3 Ways to Keep Your Communication Positive

There's no place for negativity in business. What you can do to build better relationships with your words

Written by Dr. Sandra Folk

George Bernard Shaw once said, “The secret to success is to offend the greatest number of people.” Amusing as the quote might be, it certainly isn’t the best approach to modern business.

In business, negativity is always detrimental. Wikipedia’s entry on negative messages pretty much sums it up. “In the business world, [negative messages create] delivery and calculation errors, product malfunctions, [and] refusal of routine requests.” No businessperson wants a loss of productivity, unhappy clients, and ineffective employees.

A client recently invited me to work as a sub-contractor on one of their projects. I was certain after our initial meeting that I understood a couple of key details: how the work was being divvied up, the arrangement for financial compensation. I was excited about the project and began to lay the groundwork.

My preparatory efforts then led to a second meeting. That’s when I discovered that the goalposts had moved. Not only was the focus of the work different from what had been originally agreed upon, but the compensation had also been restructured —and not to my benefit. Needless to say, I was unhappy on both counts, and irked by the speed at which the parameters of the project had shifted.

My first instinct was to vent my anger with a few of the choice words that come to mind when you’re upset. But I was advised by a trusted colleague to walk away from the project, rather than to continue in anger. As much I wanted to bring closure by telling off the person, I recalled the adage about catching more flies with honey than with vinegar. The incident got me thinking that we can all benefit a bit more from being positive and constructive in our business communication.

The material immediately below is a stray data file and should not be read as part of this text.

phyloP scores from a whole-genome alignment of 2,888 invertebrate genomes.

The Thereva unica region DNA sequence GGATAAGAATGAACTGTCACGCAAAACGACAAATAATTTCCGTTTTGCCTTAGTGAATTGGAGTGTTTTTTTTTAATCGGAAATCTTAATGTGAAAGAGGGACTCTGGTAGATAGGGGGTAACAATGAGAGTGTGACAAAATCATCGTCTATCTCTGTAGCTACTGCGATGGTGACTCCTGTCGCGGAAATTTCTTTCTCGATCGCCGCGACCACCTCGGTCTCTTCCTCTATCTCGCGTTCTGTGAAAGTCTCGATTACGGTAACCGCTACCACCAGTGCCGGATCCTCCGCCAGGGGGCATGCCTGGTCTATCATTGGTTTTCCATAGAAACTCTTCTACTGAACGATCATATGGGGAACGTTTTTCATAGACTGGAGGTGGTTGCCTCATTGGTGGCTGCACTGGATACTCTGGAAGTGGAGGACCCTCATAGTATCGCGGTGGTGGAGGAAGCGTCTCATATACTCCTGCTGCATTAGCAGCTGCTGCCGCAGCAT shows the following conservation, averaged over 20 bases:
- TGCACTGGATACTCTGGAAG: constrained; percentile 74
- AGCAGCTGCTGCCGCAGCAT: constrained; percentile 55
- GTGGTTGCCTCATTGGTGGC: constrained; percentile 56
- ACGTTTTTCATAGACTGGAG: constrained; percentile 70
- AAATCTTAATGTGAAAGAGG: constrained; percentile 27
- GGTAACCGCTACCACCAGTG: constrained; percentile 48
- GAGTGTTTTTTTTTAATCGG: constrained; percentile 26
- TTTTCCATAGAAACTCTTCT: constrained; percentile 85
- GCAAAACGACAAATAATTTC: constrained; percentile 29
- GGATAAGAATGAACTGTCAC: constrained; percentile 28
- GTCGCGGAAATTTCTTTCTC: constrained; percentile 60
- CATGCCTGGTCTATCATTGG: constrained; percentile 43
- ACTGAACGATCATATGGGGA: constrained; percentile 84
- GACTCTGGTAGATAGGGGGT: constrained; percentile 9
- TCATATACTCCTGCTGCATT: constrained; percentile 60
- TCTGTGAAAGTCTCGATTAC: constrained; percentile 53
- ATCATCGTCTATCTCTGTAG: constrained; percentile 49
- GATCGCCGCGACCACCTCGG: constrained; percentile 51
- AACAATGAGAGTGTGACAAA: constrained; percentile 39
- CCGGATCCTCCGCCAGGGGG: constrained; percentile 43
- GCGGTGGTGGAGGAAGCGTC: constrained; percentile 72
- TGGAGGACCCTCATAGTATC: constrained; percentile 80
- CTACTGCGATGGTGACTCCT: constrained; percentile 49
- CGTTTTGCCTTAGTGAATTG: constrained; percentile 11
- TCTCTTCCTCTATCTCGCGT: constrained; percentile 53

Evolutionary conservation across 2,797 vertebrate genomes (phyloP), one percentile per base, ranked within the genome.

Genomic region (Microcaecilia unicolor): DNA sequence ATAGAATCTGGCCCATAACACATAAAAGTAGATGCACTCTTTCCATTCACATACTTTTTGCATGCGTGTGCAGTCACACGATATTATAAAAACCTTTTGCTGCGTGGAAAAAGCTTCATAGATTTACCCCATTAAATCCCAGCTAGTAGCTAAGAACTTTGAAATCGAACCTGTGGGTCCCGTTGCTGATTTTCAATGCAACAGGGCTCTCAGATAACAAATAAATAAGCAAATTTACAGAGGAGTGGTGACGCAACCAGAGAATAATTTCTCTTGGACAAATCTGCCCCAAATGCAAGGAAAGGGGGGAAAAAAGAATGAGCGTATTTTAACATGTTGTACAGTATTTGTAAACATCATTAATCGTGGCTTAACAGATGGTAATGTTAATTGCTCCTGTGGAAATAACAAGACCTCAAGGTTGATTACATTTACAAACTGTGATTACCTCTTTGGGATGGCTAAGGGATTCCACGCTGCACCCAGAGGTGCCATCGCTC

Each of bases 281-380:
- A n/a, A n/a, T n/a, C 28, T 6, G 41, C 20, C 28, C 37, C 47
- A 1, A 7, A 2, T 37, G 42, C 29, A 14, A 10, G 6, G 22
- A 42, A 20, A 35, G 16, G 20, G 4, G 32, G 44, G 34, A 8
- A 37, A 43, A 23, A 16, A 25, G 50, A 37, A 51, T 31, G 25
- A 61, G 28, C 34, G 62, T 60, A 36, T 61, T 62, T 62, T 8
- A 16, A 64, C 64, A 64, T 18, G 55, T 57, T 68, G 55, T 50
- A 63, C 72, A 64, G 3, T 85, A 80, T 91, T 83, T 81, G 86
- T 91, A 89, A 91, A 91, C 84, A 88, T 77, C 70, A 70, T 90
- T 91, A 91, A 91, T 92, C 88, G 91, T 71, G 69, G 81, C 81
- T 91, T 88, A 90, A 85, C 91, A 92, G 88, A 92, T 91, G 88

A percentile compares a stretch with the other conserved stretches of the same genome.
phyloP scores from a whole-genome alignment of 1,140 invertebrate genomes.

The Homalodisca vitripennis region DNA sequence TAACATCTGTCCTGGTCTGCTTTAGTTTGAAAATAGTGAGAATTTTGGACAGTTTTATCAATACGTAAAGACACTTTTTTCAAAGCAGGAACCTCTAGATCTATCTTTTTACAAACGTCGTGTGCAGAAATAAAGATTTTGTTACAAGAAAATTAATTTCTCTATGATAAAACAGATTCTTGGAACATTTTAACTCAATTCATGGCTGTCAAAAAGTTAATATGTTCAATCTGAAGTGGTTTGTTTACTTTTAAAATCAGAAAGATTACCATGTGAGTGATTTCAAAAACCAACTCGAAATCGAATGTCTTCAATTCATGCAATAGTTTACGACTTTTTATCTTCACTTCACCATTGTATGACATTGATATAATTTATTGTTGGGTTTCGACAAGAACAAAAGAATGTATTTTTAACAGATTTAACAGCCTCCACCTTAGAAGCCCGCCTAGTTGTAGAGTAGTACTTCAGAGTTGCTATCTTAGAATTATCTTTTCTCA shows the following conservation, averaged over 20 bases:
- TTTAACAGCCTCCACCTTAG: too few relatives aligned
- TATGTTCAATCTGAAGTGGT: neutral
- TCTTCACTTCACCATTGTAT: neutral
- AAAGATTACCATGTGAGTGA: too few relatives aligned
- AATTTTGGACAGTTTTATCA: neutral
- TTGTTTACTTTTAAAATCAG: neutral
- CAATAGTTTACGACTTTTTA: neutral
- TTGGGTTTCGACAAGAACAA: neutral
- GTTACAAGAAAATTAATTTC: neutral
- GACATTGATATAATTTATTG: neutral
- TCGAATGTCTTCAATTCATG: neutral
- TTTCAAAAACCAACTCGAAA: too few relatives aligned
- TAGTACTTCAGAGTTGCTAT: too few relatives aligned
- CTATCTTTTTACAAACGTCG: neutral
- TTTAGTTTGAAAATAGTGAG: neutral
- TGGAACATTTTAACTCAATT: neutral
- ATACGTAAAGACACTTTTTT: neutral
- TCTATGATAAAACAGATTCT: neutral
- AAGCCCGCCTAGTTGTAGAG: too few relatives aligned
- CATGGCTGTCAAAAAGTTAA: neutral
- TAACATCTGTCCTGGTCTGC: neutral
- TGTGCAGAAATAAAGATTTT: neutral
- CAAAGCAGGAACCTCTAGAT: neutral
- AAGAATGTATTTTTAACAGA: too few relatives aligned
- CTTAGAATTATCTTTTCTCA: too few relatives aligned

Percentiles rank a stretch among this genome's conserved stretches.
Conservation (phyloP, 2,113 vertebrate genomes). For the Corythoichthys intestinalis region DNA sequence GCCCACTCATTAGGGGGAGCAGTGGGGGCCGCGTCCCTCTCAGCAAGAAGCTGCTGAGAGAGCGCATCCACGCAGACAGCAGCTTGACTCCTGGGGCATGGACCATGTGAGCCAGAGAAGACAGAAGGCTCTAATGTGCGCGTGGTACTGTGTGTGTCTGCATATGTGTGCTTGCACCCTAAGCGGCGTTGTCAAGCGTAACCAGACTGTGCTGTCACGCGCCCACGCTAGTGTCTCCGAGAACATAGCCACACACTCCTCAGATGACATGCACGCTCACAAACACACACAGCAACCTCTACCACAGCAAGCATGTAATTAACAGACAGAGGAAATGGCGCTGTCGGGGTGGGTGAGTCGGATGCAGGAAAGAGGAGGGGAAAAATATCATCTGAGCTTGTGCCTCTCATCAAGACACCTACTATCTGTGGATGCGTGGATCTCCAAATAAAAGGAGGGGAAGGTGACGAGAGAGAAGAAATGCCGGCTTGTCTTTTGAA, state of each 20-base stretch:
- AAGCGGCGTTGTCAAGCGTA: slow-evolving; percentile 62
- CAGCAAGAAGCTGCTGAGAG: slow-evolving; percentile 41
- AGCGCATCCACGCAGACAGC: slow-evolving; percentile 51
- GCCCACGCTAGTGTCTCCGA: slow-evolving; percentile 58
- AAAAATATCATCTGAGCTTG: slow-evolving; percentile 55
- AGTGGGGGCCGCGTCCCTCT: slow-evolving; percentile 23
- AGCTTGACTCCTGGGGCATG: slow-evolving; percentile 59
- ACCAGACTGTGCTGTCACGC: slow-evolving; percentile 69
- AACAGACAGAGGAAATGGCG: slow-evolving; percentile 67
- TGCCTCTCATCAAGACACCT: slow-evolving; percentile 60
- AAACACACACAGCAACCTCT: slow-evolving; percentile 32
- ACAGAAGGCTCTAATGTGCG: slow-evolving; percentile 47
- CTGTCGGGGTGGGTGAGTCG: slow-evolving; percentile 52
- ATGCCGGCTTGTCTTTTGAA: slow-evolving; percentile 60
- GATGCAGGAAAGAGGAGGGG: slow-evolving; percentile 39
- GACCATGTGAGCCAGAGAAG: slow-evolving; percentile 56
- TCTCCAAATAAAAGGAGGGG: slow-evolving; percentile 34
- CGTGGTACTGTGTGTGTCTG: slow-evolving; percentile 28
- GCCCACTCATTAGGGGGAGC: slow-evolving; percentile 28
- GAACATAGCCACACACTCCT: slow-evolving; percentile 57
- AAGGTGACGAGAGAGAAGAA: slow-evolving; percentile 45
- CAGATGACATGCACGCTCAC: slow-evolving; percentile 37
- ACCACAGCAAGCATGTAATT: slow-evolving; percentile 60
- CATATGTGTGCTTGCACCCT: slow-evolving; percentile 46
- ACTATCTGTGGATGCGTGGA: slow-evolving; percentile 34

Here are three tips to make your business communication more positive and get better results.

1. Be Thoughtful

We all make choices throughout our day, one of the most important of which is the words we use. Thoughtful word choice can make the difference between a negative response that upsets its recipient and a positive one that has the opposite effect.

So choose your words thoughtfully and carefully, or they may come back to bite you!

2. Be Cool

When you’re on the receiving end of a negative response—angry voice mails, negative emails, and so on—think before you respond. Take time to prepare what you want to say. Being rational and calm may just help the other person to take it down a notch. A more reasonable, positive communication can move the situation forward in a way that benefits both parties.

Be Kind

In today’s multi-tasking, always-wired world, people are often too focused on trying to get everything done, and don’t think to take the extra moment necessary to be kind. But the fundamental human response to being treated with kindness is to respond positively—it’s a two-way street. Put yourself in the receiver’s shoes when you are communicating. It’s likely that your kindness will be reciprocated.

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I realize, of course, in business it is impossible to totally avoid being negative in the way we express our thoughts. But that shouldn’t stop you from saying what you have to say in a calm, thoughtful, and constructive way, as I did with the director of the organization, when invited to follow up with her.

You don’t need to sugar coat a challenging or difficult conversation or message. But it is possible to frame it with some positive words, or by being constructive, before getting to the tough stuff. The idea isn’t just to create a buffer before presenting unpleasant information. It’s also a way of being courteous to the person on the receiving end. After all, you probably don’t want to see how things will turn out if you follow that piece of advice from George Bernard Shaw.

Dr. Sandra Folk, business communications expert and founder of the Language Lab, understands how poor communication affects business and how costly it can be. She specializes in improving the business writing and presentation skills of executives and their employees. Clients from a range of industries include finance, real estate, insurance, engineering, and government. Her unique “practice over time” approach to learning ensures client success. As a published writer in the fields of education and journalism, she has authored textbooks and feature articles in prominent business publications.


Do you agree? Is negativity a recipe for disaster in business? Let us know by commenting below.

Originally appeared on PROFITguide.com